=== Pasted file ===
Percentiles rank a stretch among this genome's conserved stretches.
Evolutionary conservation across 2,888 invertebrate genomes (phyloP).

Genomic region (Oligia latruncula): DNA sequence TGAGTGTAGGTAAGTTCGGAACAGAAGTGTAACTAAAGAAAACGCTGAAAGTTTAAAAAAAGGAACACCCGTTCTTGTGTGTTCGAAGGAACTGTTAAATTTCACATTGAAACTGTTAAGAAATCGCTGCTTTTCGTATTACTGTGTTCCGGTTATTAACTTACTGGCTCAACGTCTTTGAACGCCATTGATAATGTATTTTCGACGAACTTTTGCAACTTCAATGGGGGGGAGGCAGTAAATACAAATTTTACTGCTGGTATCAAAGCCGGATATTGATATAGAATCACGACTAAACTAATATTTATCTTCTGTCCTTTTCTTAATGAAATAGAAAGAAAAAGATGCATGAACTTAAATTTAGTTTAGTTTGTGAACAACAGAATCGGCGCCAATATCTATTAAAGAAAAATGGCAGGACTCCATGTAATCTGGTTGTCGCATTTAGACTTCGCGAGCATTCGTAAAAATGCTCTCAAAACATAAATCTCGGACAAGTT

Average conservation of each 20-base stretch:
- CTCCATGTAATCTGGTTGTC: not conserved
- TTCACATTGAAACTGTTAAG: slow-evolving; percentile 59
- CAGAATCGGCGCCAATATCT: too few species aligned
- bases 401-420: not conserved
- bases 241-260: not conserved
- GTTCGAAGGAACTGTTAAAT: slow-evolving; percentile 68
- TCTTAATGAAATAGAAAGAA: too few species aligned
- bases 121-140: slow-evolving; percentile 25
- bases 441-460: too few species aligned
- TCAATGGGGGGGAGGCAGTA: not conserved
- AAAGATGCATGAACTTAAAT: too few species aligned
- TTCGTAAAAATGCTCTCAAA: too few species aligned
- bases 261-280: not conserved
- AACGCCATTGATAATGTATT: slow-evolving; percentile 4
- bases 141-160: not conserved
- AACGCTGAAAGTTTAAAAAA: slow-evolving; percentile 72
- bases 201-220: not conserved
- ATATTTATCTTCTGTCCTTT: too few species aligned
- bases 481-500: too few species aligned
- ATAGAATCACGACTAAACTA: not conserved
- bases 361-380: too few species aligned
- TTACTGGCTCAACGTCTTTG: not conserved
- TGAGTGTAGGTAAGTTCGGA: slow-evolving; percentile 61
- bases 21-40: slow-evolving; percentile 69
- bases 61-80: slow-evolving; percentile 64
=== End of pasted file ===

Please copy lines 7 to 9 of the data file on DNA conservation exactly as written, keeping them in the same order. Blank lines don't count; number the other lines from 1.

- CAGAATCGGCGCCAATATCT: too few species aligned
- bases 401-420: not conserved
- bases 241-260: not conserved